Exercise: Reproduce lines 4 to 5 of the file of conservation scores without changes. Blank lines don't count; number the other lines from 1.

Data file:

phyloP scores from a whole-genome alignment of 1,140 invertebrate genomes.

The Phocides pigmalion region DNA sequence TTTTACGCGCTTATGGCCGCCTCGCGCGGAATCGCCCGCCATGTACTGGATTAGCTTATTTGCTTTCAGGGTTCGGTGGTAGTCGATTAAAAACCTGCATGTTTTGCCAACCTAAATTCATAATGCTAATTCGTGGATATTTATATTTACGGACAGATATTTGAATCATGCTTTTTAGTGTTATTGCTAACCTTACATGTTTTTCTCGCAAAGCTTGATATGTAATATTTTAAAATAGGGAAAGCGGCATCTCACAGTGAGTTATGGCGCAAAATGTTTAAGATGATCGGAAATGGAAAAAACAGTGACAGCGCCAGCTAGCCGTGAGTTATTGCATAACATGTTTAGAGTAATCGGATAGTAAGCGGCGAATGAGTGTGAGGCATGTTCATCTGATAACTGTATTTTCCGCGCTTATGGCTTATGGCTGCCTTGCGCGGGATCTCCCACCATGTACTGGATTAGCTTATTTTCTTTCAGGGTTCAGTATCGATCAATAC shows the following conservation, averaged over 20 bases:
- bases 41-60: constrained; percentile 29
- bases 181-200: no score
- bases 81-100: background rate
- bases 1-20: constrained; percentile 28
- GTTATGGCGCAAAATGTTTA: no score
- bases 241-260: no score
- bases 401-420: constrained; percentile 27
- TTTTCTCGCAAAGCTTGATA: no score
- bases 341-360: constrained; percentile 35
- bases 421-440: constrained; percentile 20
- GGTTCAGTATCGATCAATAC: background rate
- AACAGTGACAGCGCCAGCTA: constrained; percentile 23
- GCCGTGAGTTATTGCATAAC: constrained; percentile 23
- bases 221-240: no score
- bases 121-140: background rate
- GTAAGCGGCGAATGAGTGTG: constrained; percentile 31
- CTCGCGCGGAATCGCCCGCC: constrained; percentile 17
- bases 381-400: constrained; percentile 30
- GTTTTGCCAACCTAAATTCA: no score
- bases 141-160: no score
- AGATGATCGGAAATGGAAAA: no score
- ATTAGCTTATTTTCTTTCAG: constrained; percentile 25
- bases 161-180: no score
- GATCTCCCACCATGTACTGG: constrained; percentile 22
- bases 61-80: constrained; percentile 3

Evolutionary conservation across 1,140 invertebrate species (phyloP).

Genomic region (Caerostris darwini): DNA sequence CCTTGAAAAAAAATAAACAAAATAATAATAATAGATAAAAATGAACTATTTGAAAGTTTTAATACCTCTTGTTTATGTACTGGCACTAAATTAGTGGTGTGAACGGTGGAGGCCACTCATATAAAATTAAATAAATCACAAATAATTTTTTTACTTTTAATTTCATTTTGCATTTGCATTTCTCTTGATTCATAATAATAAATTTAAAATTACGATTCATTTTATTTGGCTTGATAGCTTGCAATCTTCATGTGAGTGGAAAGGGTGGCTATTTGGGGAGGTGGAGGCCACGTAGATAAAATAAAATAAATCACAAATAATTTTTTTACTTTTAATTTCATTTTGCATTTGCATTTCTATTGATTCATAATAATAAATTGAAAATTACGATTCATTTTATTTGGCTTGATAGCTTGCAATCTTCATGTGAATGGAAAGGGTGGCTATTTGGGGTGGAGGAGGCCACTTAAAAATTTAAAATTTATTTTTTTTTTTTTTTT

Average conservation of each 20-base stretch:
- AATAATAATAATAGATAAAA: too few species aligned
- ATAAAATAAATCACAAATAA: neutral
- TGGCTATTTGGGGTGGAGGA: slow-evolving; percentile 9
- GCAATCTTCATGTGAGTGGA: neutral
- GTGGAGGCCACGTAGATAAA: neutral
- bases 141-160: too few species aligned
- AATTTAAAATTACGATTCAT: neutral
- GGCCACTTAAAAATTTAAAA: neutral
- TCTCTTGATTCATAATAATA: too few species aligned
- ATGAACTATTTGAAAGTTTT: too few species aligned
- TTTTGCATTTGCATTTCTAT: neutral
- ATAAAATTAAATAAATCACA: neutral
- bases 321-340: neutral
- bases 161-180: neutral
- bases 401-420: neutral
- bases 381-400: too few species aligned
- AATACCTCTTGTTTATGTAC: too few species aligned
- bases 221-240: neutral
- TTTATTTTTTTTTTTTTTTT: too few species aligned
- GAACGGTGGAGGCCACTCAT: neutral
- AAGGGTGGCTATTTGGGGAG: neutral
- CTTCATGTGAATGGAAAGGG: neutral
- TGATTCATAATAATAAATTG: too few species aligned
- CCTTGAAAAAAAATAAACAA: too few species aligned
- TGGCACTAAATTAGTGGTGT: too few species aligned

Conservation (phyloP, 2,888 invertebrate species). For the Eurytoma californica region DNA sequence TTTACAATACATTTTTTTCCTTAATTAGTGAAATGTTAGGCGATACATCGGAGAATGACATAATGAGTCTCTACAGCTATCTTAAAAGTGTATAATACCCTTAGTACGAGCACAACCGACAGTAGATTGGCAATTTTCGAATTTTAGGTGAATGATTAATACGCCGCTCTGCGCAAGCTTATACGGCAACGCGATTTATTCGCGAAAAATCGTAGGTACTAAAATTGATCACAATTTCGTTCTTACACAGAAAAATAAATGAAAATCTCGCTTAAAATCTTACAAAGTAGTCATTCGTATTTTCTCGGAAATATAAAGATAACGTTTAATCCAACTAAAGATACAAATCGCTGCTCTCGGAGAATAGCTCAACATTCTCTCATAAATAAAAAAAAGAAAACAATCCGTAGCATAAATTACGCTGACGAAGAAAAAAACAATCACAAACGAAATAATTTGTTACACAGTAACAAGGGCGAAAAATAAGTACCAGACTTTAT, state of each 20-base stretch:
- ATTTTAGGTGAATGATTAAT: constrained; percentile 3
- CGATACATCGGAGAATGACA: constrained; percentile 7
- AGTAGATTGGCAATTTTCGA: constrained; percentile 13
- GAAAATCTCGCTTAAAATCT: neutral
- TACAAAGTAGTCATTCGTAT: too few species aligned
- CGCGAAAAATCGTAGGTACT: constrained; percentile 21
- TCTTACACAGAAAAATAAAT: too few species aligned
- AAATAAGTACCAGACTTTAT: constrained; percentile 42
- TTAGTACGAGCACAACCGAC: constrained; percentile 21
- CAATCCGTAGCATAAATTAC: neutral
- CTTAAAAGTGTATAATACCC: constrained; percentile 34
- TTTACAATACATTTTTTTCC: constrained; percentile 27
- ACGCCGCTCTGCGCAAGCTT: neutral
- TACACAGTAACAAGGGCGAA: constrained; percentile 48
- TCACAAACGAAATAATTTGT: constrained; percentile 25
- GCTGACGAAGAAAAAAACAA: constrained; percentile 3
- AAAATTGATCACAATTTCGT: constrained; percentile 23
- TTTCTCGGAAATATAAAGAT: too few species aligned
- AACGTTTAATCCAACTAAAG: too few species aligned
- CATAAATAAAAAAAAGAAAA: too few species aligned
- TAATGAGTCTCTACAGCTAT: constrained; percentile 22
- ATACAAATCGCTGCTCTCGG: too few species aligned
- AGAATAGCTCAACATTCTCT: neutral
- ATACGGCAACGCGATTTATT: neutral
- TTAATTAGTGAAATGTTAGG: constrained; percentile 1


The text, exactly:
- bases 181-200: no score
- bases 81-100: background rate